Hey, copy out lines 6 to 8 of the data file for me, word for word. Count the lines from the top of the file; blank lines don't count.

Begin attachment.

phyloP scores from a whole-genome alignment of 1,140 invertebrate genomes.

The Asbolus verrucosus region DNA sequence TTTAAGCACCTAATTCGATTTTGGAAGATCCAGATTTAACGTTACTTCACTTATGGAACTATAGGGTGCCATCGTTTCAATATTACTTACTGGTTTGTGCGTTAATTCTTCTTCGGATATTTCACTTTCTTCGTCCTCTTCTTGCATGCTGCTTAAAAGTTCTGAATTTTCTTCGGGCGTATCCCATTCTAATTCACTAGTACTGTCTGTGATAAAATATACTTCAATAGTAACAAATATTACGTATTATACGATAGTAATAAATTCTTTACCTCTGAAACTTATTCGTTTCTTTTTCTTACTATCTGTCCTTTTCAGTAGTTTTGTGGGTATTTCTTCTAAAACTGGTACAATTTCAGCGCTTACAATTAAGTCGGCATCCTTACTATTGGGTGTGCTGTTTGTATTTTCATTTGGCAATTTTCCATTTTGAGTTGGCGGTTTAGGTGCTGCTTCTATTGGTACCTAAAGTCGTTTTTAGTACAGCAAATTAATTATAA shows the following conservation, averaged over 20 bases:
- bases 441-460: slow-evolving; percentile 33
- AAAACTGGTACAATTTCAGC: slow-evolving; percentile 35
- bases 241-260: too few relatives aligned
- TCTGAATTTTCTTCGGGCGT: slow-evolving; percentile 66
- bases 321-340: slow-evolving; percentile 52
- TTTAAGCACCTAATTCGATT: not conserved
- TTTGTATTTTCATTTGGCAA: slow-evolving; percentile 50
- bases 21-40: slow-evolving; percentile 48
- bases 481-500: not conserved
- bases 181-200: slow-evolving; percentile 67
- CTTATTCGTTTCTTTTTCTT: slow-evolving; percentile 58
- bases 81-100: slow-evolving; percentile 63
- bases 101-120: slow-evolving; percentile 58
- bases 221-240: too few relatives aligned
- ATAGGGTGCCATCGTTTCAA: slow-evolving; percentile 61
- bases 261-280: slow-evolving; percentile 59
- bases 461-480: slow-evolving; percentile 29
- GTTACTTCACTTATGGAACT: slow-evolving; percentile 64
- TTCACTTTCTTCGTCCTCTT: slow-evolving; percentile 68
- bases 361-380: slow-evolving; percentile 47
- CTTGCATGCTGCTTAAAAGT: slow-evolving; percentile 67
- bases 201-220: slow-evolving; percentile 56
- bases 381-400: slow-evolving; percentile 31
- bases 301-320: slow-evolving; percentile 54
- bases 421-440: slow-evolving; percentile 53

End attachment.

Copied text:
- TCTGAATTTTCTTCGGGCGT: slow-evolving; percentile 66
- bases 321-340: slow-evolving; percentile 52
- TTTAAGCACCTAATTCGATT: not conserved